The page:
The Silicon Valley Experience
As a first time visitor to Silicon Valley, aptly named for thelarge number of silicon microchips produced in the early years, I was beyondeager to see what’s considered the global hub of tech innovation andentrepreneurship. During our five day pilgrimage, the Tech Wildcatters teamchecked all the experiential boxes. And in an unexpected, but natural shift, wefound ourselves advocating for Dallas among venture capitalists, founders, andcommunity stakeholders to be the next hub for innovation. I’m pleased to writethat it didn’t take much convincing.
Our first day in the bay was undoubtedly the most fun. After aquick stop at Silicon Valley Capital Club in San Jose, Ricky and I made our wayover to the LinkedIn HQ for lunch. We chatted with employees about the benefits(free lunch, fitness stipends) and the disadvantages (long commutes, cost ofhousing) that make working in the Valley so unique.
Later on we participated in what I consider the best teambonding experience, Sandbox VR. In short, you select your theme (we chose Zombieapocalypse), grab your VR headset, gear, and gun (I chose dual wield pistolssimilar to Laura Croft), and begin your gaming experience. That’s all the hintsI’ll give as we’ll be doing a feature on this up and coming startup soon!
The rest of the trip we devoted to meeting with several VCs,founders, potential mentors, and startup champions - as is expected when onetreks to San Francisco. What we didn’t fully expect, was the positive responsewe received regarding Dallas as a burgeoning startup ecosystem. I’d like tothink it’s because of the enthusiasm and passion we exude for our city.
At Tech Wildcatters, we recognize that the startup ecosystem isbroken. The recent trend toward mega-rounds for massivestartups with established products and businesses has left less capital forsmaller startups with greener teams and as-yet-unproven ideas. Continuallyrising costs of doing business in Silicon Valley exert further pressure on thisecosystem. It translates to lack of affordable resources available to startups,who are already unable to compete with larger, established tech companies inoffering competitive salaries to attract talent. In this atmosphere, countlessstartups flail to survive, while the industry at large suffers a deficit ofgenuine innovation.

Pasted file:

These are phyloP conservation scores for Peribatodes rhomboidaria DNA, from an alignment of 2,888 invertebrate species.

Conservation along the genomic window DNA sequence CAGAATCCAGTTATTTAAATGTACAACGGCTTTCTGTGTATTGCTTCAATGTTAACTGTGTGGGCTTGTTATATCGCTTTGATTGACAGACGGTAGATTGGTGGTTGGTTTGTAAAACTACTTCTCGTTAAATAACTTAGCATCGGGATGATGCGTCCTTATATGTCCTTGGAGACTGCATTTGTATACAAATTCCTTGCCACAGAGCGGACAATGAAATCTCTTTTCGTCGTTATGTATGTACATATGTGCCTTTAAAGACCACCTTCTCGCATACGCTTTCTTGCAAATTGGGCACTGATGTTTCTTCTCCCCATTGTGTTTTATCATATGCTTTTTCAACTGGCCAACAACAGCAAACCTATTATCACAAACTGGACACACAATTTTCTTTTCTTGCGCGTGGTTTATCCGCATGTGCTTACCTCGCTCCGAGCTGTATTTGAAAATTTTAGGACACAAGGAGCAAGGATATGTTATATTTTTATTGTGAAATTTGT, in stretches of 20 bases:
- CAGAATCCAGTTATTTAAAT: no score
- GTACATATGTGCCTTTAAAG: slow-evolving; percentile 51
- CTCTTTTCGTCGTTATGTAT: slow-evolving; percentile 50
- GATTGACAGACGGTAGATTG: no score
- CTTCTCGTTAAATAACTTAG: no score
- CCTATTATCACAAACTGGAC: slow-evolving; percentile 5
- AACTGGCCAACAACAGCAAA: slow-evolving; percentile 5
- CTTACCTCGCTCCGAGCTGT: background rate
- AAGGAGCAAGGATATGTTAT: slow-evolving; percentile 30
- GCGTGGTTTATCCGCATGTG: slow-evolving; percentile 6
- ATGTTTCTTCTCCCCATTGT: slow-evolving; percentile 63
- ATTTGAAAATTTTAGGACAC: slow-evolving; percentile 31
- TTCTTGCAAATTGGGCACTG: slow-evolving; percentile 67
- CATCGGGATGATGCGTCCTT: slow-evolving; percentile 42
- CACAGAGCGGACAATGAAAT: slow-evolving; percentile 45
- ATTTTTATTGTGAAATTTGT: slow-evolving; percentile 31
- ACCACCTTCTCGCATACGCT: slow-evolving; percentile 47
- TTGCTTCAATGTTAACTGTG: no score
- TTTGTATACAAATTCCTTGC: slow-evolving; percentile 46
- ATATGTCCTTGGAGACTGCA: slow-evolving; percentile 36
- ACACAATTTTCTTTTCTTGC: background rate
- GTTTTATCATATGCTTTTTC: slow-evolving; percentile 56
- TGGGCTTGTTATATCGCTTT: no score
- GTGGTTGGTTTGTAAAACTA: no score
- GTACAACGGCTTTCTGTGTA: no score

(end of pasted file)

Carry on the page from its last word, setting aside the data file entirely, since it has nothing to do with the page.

Insert Dallas. We’ve chosen to put our stakes in the ground forseveral reasons; affordable living, competitive wages, no state income tax,availability of workforce, concentration of Fortune 500 HQs, and a strongregional economy in addition to a strong local economy.
If there’s one thing I gleaned from our trip to Silicon Valley,it’s that Tech Wildcatters and the Dallas startup community are going to benecessary partners for the growth and expansion of startups, specifically inemerging technologies.
We hope to be influential in continuing to advocate the bridgebetween the Valley and Dallas.
Bonus explorations from our trip included a party inside thepainted ladies and a trip to the OG of Silicon Valley, Intel. Can’t wait forour next visit out to SF!